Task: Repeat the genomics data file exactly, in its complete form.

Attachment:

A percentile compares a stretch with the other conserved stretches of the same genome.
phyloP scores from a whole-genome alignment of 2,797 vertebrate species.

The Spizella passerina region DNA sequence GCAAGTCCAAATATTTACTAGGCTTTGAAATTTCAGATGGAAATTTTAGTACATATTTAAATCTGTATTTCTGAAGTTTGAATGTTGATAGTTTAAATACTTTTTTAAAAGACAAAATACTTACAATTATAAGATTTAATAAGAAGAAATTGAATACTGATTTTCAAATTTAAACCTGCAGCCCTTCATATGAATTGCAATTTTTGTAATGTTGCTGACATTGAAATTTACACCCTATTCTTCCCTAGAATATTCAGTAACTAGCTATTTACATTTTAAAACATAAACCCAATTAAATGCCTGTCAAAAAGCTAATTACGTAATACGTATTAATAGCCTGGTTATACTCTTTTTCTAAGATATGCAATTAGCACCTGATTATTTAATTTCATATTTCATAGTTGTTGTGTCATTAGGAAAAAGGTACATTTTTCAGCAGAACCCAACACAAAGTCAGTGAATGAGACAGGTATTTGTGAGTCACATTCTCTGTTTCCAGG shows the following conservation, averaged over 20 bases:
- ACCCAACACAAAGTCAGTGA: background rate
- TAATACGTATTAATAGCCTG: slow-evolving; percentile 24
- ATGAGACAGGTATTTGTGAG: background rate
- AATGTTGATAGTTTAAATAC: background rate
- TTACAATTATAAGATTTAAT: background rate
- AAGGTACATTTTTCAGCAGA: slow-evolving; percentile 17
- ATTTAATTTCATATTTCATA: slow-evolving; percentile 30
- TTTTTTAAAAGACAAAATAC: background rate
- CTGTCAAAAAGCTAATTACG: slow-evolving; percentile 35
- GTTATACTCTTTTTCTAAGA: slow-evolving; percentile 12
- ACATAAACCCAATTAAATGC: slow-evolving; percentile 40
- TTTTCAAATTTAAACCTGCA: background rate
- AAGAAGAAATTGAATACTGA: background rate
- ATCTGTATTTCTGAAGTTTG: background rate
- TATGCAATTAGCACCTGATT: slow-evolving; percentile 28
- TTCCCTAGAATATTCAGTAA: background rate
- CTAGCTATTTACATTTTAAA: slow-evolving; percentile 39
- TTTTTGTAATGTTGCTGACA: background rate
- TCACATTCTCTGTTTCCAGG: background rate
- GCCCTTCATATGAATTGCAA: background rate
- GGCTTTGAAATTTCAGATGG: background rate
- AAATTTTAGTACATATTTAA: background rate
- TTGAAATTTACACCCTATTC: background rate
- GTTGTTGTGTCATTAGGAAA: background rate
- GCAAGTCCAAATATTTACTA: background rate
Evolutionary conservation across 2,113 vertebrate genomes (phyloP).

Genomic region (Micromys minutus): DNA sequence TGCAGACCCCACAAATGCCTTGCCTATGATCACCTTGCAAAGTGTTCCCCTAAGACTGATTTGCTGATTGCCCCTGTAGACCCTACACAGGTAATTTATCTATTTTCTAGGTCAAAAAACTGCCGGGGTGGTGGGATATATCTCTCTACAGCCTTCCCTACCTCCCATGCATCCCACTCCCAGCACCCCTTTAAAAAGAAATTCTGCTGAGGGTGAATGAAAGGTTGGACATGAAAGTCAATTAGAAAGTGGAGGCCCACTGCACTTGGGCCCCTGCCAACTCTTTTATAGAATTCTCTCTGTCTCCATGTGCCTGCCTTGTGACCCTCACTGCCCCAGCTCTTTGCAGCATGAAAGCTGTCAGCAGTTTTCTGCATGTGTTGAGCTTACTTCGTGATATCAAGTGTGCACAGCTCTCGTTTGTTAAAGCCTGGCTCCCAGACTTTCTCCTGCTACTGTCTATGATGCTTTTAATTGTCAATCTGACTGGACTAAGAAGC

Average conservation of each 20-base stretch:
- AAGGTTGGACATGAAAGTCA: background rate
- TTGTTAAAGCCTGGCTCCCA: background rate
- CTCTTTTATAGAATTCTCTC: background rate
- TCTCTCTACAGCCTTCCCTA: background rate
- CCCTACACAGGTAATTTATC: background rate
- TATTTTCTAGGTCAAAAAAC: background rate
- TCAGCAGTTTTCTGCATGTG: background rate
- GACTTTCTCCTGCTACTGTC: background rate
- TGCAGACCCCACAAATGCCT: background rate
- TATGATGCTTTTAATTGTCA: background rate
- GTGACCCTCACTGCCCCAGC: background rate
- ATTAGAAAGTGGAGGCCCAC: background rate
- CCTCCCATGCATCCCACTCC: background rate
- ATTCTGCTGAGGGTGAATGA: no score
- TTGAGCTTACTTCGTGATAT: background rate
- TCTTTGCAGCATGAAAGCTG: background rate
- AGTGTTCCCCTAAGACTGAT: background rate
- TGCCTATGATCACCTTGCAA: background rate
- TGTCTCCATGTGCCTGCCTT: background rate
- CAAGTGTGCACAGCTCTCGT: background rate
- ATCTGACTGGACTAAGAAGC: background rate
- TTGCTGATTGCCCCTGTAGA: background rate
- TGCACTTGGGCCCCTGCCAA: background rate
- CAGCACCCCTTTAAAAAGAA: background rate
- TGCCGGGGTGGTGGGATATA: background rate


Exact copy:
A percentile compares a stretch with the other conserved stretches of the same genome.
phyloP scores from a whole-genome alignment of 2,797 vertebrate species.

The Spizella passerina region DNA sequence GCAAGTCCAAATATTTACTAGGCTTTGAAATTTCAGATGGAAATTTTAGTACATATTTAAATCTGTATTTCTGAAGTTTGAATGTTGATAGTTTAAATACTTTTTTAAAAGACAAAATACTTACAATTATAAGATTTAATAAGAAGAAATTGAATACTGATTTTCAAATTTAAACCTGCAGCCCTTCATATGAATTGCAATTTTTGTAATGTTGCTGACATTGAAATTTACACCCTATTCTTCCCTAGAATATTCAGTAACTAGCTATTTACATTTTAAAACATAAACCCAATTAAATGCCTGTCAAAAAGCTAATTACGTAATACGTATTAATAGCCTGGTTATACTCTTTTTCTAAGATATGCAATTAGCACCTGATTATTTAATTTCATATTTCATAGTTGTTGTGTCATTAGGAAAAAGGTACATTTTTCAGCAGAACCCAACACAAAGTCAGTGAATGAGACAGGTATTTGTGAGTCACATTCTCTGTTTCCAGG shows the following conservation, averaged over 20 bases:
- ACCCAACACAAAGTCAGTGA: background rate
- TAATACGTATTAATAGCCTG: slow-evolving; percentile 24
- ATGAGACAGGTATTTGTGAG: background rate
- AATGTTGATAGTTTAAATAC: background rate
- TTACAATTATAAGATTTAAT: background rate
- AAGGTACATTTTTCAGCAGA: slow-evolving; percentile 17
- ATTTAATTTCATATTTCATA: slow-evolving; percentile 30
- TTTTTTAAAAGACAAAATAC: background rate
- CTGTCAAAAAGCTAATTACG: slow-evolving; percentile 35
- GTTATACTCTTTTTCTAAGA: slow-evolving; percentile 12
- ACATAAACCCAATTAAATGC: slow-evolving; percentile 40
- TTTTCAAATTTAAACCTGCA: background rate
- AAGAAGAAATTGAATACTGA: background rate
- ATCTGTATTTCTGAAGTTTG: background rate
- TATGCAATTAGCACCTGATT: slow-evolving; percentile 28
- TTCCCTAGAATATTCAGTAA: background rate
- CTAGCTATTTACATTTTAAA: slow-evolving; percentile 39
- TTTTTGTAATGTTGCTGACA: background rate
- TCACATTCTCTGTTTCCAGG: background rate
- GCCCTTCATATGAATTGCAA: background rate
- GGCTTTGAAATTTCAGATGG: background rate
- AAATTTTAGTACATATTTAA: background rate
- TTGAAATTTACACCCTATTC: background rate
- GTTGTTGTGTCATTAGGAAA: background rate
- GCAAGTCCAAATATTTACTA: background rate
Evolutionary conservation across 2,113 vertebrate genomes (phyloP).

Genomic region (Micromys minutus): DNA sequence TGCAGACCCCACAAATGCCTTGCCTATGATCACCTTGCAAAGTGTTCCCCTAAGACTGATTTGCTGATTGCCCCTGTAGACCCTACACAGGTAATTTATCTATTTTCTAGGTCAAAAAACTGCCGGGGTGGTGGGATATATCTCTCTACAGCCTTCCCTACCTCCCATGCATCCCACTCCCAGCACCCCTTTAAAAAGAAATTCTGCTGAGGGTGAATGAAAGGTTGGACATGAAAGTCAATTAGAAAGTGGAGGCCCACTGCACTTGGGCCCCTGCCAACTCTTTTATAGAATTCTCTCTGTCTCCATGTGCCTGCCTTGTGACCCTCACTGCCCCAGCTCTTTGCAGCATGAAAGCTGTCAGCAGTTTTCTGCATGTGTTGAGCTTACTTCGTGATATCAAGTGTGCACAGCTCTCGTTTGTTAAAGCCTGGCTCCCAGACTTTCTCCTGCTACTGTCTATGATGCTTTTAATTGTCAATCTGACTGGACTAAGAAGC

Average conservation of each 20-base stretch:
- AAGGTTGGACATGAAAGTCA: background rate
- TTGTTAAAGCCTGGCTCCCA: background rate
- CTCTTTTATAGAATTCTCTC: background rate
- TCTCTCTACAGCCTTCCCTA: background rate
- CCCTACACAGGTAATTTATC: background rate
- TATTTTCTAGGTCAAAAAAC: background rate
- TCAGCAGTTTTCTGCATGTG: background rate
- GACTTTCTCCTGCTACTGTC: background rate
- TGCAGACCCCACAAATGCCT: background rate
- TATGATGCTTTTAATTGTCA: background rate
- GTGACCCTCACTGCCCCAGC: background rate
- ATTAGAAAGTGGAGGCCCAC: background rate
- CCTCCCATGCATCCCACTCC: background rate
- ATTCTGCTGAGGGTGAATGA: no score
- TTGAGCTTACTTCGTGATAT: background rate
- TCTTTGCAGCATGAAAGCTG: background rate
- AGTGTTCCCCTAAGACTGAT: background rate
- TGCCTATGATCACCTTGCAA: background rate
- TGTCTCCATGTGCCTGCCTT: background rate
- CAAGTGTGCACAGCTCTCGT: background rate
- ATCTGACTGGACTAAGAAGC: background rate
- TTGCTGATTGCCCCTGTAGA: background rate
- TGCACTTGGGCCCCTGCCAA: background rate
- CAGCACCCCTTTAAAAAGAA: background rate
- TGCCGGGGTGGTGGGATATA: background rate